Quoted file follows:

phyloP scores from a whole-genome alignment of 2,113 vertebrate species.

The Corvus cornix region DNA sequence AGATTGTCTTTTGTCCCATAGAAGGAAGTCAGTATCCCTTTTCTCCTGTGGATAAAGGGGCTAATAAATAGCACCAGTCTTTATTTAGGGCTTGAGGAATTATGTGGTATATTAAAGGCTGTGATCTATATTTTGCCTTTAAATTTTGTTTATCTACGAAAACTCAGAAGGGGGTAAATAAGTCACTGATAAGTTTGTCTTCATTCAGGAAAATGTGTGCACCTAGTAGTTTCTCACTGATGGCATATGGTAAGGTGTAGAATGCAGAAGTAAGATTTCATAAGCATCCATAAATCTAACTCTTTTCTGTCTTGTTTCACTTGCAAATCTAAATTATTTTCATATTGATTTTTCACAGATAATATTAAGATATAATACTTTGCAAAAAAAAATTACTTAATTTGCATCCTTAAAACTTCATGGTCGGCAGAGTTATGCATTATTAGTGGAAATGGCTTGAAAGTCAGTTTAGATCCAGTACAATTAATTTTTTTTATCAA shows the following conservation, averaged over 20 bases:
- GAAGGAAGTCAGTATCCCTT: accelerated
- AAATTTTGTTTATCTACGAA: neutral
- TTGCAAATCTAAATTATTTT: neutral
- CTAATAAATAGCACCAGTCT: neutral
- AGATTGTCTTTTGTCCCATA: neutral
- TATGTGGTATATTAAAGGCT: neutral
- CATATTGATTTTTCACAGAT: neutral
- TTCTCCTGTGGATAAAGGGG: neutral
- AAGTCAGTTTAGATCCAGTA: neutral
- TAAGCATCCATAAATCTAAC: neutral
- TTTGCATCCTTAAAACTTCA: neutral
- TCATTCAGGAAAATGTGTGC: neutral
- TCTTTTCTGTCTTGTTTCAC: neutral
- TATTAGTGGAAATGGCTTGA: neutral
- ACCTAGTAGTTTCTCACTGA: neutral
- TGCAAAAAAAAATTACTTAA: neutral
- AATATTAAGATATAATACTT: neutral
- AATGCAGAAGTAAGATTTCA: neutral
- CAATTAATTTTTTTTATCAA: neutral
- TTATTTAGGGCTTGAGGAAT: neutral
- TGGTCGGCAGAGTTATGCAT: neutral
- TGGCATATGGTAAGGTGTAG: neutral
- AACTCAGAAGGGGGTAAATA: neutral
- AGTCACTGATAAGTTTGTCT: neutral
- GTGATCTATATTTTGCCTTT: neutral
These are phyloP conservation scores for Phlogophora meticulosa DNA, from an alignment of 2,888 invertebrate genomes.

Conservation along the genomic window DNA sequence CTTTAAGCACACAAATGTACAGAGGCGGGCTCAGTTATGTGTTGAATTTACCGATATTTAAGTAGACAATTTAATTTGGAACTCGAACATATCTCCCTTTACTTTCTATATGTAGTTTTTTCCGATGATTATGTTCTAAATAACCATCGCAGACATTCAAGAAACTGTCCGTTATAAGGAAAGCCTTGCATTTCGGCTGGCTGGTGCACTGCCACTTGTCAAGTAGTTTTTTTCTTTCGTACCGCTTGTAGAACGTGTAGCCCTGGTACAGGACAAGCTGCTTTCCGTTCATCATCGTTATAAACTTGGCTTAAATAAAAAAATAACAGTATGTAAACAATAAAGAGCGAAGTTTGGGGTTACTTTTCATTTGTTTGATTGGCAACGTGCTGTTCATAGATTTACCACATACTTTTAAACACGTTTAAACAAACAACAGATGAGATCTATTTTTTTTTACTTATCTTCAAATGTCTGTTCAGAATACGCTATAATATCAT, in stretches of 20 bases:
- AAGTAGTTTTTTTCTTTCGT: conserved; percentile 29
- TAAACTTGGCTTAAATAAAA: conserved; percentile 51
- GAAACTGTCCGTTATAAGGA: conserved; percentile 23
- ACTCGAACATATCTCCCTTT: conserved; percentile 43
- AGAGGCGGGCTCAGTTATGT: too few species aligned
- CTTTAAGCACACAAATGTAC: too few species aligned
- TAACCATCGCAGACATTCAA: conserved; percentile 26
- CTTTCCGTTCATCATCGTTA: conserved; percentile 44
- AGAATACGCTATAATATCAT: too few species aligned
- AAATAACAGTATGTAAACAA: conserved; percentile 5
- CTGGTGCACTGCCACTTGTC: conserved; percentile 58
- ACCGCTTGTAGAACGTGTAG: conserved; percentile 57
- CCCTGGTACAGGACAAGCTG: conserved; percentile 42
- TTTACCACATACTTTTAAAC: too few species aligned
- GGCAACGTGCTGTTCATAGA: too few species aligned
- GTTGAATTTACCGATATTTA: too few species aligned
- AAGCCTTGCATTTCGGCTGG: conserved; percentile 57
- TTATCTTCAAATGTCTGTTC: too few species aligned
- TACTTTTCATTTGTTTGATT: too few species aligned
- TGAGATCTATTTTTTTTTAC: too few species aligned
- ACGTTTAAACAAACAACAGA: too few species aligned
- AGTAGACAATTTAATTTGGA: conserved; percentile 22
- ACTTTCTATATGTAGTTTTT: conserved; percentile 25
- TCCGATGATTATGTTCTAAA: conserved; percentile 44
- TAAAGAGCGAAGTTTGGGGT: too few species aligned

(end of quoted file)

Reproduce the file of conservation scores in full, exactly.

phyloP scores from a whole-genome alignment of 2,113 vertebrate species.

The Corvus cornix region DNA sequence AGATTGTCTTTTGTCCCATAGAAGGAAGTCAGTATCCCTTTTCTCCTGTGGATAAAGGGGCTAATAAATAGCACCAGTCTTTATTTAGGGCTTGAGGAATTATGTGGTATATTAAAGGCTGTGATCTATATTTTGCCTTTAAATTTTGTTTATCTACGAAAACTCAGAAGGGGGTAAATAAGTCACTGATAAGTTTGTCTTCATTCAGGAAAATGTGTGCACCTAGTAGTTTCTCACTGATGGCATATGGTAAGGTGTAGAATGCAGAAGTAAGATTTCATAAGCATCCATAAATCTAACTCTTTTCTGTCTTGTTTCACTTGCAAATCTAAATTATTTTCATATTGATTTTTCACAGATAATATTAAGATATAATACTTTGCAAAAAAAAATTACTTAATTTGCATCCTTAAAACTTCATGGTCGGCAGAGTTATGCATTATTAGTGGAAATGGCTTGAAAGTCAGTTTAGATCCAGTACAATTAATTTTTTTTATCAA shows the following conservation, averaged over 20 bases:
- GAAGGAAGTCAGTATCCCTT: accelerated
- AAATTTTGTTTATCTACGAA: neutral
- TTGCAAATCTAAATTATTTT: neutral
- CTAATAAATAGCACCAGTCT: neutral
- AGATTGTCTTTTGTCCCATA: neutral
- TATGTGGTATATTAAAGGCT: neutral
- CATATTGATTTTTCACAGAT: neutral
- TTCTCCTGTGGATAAAGGGG: neutral
- AAGTCAGTTTAGATCCAGTA: neutral
- TAAGCATCCATAAATCTAAC: neutral
- TTTGCATCCTTAAAACTTCA: neutral
- TCATTCAGGAAAATGTGTGC: neutral
- TCTTTTCTGTCTTGTTTCAC: neutral
- TATTAGTGGAAATGGCTTGA: neutral
- ACCTAGTAGTTTCTCACTGA: neutral
- TGCAAAAAAAAATTACTTAA: neutral
- AATATTAAGATATAATACTT: neutral
- AATGCAGAAGTAAGATTTCA: neutral
- CAATTAATTTTTTTTATCAA: neutral
- TTATTTAGGGCTTGAGGAAT: neutral
- TGGTCGGCAGAGTTATGCAT: neutral
- TGGCATATGGTAAGGTGTAG: neutral
- AACTCAGAAGGGGGTAAATA: neutral
- AGTCACTGATAAGTTTGTCT: neutral
- GTGATCTATATTTTGCCTTT: neutral
These are phyloP conservation scores for Phlogophora meticulosa DNA, from an alignment of 2,888 invertebrate genomes.

Conservation along the genomic window DNA sequence CTTTAAGCACACAAATGTACAGAGGCGGGCTCAGTTATGTGTTGAATTTACCGATATTTAAGTAGACAATTTAATTTGGAACTCGAACATATCTCCCTTTACTTTCTATATGTAGTTTTTTCCGATGATTATGTTCTAAATAACCATCGCAGACATTCAAGAAACTGTCCGTTATAAGGAAAGCCTTGCATTTCGGCTGGCTGGTGCACTGCCACTTGTCAAGTAGTTTTTTTCTTTCGTACCGCTTGTAGAACGTGTAGCCCTGGTACAGGACAAGCTGCTTTCCGTTCATCATCGTTATAAACTTGGCTTAAATAAAAAAATAACAGTATGTAAACAATAAAGAGCGAAGTTTGGGGTTACTTTTCATTTGTTTGATTGGCAACGTGCTGTTCATAGATTTACCACATACTTTTAAACACGTTTAAACAAACAACAGATGAGATCTATTTTTTTTTACTTATCTTCAAATGTCTGTTCAGAATACGCTATAATATCAT, in stretches of 20 bases:
- AAGTAGTTTTTTTCTTTCGT: conserved; percentile 29
- TAAACTTGGCTTAAATAAAA: conserved; percentile 51
- GAAACTGTCCGTTATAAGGA: conserved; percentile 23
- ACTCGAACATATCTCCCTTT: conserved; percentile 43
- AGAGGCGGGCTCAGTTATGT: too few species aligned
- CTTTAAGCACACAAATGTAC: too few species aligned
- TAACCATCGCAGACATTCAA: conserved; percentile 26
- CTTTCCGTTCATCATCGTTA: conserved; percentile 44
- AGAATACGCTATAATATCAT: too few species aligned
- AAATAACAGTATGTAAACAA: conserved; percentile 5
- CTGGTGCACTGCCACTTGTC: conserved; percentile 58
- ACCGCTTGTAGAACGTGTAG: conserved; percentile 57
- CCCTGGTACAGGACAAGCTG: conserved; percentile 42
- TTTACCACATACTTTTAAAC: too few species aligned
- GGCAACGTGCTGTTCATAGA: too few species aligned
- GTTGAATTTACCGATATTTA: too few species aligned
- AAGCCTTGCATTTCGGCTGG: conserved; percentile 57
- TTATCTTCAAATGTCTGTTC: too few species aligned
- TACTTTTCATTTGTTTGATT: too few species aligned
- TGAGATCTATTTTTTTTTAC: too few species aligned
- ACGTTTAAACAAACAACAGA: too few species aligned
- AGTAGACAATTTAATTTGGA: conserved; percentile 22
- ACTTTCTATATGTAGTTTTT: conserved; percentile 25
- TCCGATGATTATGTTCTAAA: conserved; percentile 44
- TAAAGAGCGAAGTTTGGGGT: too few species aligned